As mentioned previously I’m off this coming Saturday to the Dark and Delicious Beer Festival at the Cooper’s Arms, Crowborough. It promises to be a good do, and one I’m really looking forward to. Pub beer festivals always seem more homely, personal and atmospheric than events held in old town halls, exhibition venues and other large public spaces. Well certainly in this country that is.
The following weekend sees Dover, Deal and Sandwich CAMRA holding the 21st Festival of Winter Ales, housed in Dover’s historic town hall - the Maison Dieu. I’ve attended the event on several previous occasions, including last year, but with this festival following hot on the heels of the one in Crowborough, I’ll more likely than not give it a miss. Don’t get me wrong, the Winter Ales Festival is an excellent event, albeit a little dangerous. I say dangerous because all the beers are 5.0% abv or above, and I’ve returned from previous visits slightly the worse for wear. However, there are quite a few other things happening during February, not all of them beer related, that I would like to participate in, so it won’t hurt to miss the Dover Festival this time round.
I‘ve had a quick look through the beer list for the festival, and whilst there are some cracking winter ales that I would love to sample, there are also a significant number of beers that I wouldn’t class as winter ales. They may well be 5.0% abv or above, but IPAs, Red Ales or Amber Ales do not in my book warrant inclusion in a festival like this. Granted the organisers have stated “The festival features around 75 winter and strong ales, of between 5% and 10% abv, which have been selected from mostly small independent and micro-breweries from across the country”, but looking at the beer list, nearly half of the 75 beers fall into the aforementioned category of IPAs, Red Ales or Amber Ales, and whilst they are all strong in terms of strength, they are not “Strong Ales” in the accepted use of the word.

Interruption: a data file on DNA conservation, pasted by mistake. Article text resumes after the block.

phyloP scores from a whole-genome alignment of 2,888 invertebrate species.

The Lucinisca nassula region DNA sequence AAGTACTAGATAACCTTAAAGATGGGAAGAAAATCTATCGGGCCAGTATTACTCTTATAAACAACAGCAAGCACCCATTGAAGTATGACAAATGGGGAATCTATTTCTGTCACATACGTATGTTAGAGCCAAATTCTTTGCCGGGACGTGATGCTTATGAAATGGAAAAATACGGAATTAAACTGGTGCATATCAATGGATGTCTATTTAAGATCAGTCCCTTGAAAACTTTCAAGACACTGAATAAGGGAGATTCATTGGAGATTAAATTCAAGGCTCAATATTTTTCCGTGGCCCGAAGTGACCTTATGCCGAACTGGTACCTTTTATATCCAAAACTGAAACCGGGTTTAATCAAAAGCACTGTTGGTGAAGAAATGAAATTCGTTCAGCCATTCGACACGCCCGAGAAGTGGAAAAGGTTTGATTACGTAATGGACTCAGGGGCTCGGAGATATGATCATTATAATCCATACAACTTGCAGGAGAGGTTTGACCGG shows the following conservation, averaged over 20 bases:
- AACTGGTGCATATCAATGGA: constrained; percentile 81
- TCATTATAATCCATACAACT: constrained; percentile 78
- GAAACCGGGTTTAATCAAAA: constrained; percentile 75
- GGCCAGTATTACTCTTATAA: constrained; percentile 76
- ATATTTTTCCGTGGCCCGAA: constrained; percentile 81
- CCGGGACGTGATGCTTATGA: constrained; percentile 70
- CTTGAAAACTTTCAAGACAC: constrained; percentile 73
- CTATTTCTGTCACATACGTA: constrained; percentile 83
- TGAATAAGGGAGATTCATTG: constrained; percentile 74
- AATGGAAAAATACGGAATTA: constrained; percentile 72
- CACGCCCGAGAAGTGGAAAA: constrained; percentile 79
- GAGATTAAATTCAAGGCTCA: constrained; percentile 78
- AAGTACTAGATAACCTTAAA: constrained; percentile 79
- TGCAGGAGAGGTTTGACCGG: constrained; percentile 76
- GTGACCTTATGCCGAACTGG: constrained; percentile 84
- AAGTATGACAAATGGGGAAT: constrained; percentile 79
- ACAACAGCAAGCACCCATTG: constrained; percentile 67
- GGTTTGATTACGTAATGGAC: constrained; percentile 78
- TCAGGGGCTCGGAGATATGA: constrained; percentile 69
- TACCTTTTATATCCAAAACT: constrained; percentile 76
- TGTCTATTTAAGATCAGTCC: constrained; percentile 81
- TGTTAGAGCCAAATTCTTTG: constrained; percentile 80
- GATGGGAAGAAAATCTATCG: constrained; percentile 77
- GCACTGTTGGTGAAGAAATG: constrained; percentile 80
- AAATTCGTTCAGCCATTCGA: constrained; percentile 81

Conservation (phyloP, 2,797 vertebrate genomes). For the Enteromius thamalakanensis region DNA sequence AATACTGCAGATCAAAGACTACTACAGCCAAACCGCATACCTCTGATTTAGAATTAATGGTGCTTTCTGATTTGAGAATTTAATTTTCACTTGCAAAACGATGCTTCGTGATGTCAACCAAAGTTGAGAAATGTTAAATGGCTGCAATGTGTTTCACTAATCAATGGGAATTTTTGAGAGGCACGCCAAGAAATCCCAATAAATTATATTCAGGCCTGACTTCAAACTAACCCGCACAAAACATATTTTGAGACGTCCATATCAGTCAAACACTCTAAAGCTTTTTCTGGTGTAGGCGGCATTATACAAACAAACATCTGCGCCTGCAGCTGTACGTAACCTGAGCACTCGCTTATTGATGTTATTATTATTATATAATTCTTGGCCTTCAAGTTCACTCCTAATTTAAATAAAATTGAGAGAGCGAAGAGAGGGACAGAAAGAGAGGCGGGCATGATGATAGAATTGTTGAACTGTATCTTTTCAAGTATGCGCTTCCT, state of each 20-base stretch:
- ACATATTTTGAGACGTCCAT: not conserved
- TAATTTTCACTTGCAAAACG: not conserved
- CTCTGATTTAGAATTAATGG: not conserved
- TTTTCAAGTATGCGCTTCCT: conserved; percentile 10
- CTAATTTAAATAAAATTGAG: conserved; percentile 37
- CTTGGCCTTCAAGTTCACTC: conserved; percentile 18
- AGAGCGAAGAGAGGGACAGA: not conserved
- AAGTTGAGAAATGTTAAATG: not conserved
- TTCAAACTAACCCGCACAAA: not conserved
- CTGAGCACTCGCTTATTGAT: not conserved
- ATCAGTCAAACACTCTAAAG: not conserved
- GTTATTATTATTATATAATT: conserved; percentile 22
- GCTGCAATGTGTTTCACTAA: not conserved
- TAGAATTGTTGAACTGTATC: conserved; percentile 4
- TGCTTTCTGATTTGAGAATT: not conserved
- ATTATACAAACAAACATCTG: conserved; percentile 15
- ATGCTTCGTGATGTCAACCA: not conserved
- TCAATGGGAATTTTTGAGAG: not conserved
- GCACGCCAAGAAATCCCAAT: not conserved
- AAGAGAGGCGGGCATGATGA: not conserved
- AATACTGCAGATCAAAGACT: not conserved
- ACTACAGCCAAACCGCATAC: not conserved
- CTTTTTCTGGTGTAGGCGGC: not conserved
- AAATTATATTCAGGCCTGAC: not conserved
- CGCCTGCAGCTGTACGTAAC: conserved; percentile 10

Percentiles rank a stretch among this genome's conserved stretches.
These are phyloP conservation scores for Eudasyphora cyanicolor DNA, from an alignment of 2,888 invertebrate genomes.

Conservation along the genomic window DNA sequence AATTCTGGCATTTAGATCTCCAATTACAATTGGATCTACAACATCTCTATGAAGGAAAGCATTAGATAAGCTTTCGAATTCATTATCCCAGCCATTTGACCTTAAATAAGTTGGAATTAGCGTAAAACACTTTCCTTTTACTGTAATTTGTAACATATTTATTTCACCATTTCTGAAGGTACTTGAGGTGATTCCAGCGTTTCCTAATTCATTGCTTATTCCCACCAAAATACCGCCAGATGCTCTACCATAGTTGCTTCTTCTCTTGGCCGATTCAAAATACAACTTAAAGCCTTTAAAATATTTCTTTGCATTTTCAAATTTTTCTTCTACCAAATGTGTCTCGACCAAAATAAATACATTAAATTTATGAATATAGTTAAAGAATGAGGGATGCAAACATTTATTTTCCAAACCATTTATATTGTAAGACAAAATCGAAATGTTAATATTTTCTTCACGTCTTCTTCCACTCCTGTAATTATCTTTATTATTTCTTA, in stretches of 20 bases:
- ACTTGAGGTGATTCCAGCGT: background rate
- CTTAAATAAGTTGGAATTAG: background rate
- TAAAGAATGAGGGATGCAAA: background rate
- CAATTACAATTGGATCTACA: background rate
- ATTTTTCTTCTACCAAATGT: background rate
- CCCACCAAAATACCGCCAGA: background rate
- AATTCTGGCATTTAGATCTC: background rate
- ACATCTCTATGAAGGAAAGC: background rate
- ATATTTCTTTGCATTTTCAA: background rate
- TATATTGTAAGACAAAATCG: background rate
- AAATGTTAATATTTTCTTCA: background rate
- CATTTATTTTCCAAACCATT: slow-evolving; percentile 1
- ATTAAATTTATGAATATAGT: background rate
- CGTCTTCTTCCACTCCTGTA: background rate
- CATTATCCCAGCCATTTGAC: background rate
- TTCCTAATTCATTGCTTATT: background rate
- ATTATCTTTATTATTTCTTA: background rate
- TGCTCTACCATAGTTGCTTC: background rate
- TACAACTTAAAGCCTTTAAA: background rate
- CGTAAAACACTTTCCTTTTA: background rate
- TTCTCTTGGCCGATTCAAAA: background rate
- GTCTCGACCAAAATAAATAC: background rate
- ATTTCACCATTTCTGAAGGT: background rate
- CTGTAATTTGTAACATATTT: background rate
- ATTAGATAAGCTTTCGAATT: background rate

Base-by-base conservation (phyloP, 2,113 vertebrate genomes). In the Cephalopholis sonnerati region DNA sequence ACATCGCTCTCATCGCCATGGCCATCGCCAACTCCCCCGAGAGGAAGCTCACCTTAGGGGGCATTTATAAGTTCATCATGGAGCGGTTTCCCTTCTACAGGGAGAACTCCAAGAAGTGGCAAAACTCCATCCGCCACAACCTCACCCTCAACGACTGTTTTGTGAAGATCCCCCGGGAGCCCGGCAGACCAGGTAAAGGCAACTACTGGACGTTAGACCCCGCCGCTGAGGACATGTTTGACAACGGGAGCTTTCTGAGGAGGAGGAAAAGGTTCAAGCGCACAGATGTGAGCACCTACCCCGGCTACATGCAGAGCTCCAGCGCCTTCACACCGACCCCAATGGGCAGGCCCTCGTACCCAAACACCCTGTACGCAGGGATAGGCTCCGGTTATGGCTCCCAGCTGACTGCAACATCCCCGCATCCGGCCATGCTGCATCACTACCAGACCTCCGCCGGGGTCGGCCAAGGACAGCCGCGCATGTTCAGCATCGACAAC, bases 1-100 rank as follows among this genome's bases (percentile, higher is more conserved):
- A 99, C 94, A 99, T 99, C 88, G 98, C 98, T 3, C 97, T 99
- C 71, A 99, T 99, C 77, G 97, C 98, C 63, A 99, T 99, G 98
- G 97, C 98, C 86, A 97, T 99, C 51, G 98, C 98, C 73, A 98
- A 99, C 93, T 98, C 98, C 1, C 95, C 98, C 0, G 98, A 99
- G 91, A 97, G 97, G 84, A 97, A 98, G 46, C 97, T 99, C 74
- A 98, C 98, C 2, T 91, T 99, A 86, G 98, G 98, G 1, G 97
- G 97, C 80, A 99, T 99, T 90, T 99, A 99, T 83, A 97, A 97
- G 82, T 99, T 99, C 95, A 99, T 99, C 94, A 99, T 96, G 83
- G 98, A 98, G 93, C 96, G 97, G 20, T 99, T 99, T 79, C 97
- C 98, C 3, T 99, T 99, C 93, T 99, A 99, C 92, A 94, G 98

I know I’m being extremely pedantic here, and for the record I really like strong, hoppy IPA's. However, there's a time and a place for everything, and the place for the enjoyment of these beers is not a winter ales festival. But without sounding too churlish, I suppose that even with 35 or so of the beers not falling into the category of true winter ales, there are still some 40 or so which do, and surely this is enough to satisfy even the pickiest of beer geeks? Perhaps there's another reason though for the inclusion of the strong IPA’s , Red Ales etc., and that is are enough Winter Ales brewed to provide sufficient variety for a festival of this sort? Did the organisers struggle to find sufficient numbers of true winter ales, and then ended up having to supplement those they did manage to source with other types of strong beer?
I obviously need to get out more, but sometimes it doesn’t hurt to ask these sorts of questions. Does anyone know the answers though?
For the record, CAMRA judges the following categories of winter beer styles against each other at its annual Festival of Winter Ales in order to crown the Champion Winter Beer of Britain. These Categories are:
- Old Ales & Strong Milds
- Barley Wines & Strong Old Ales.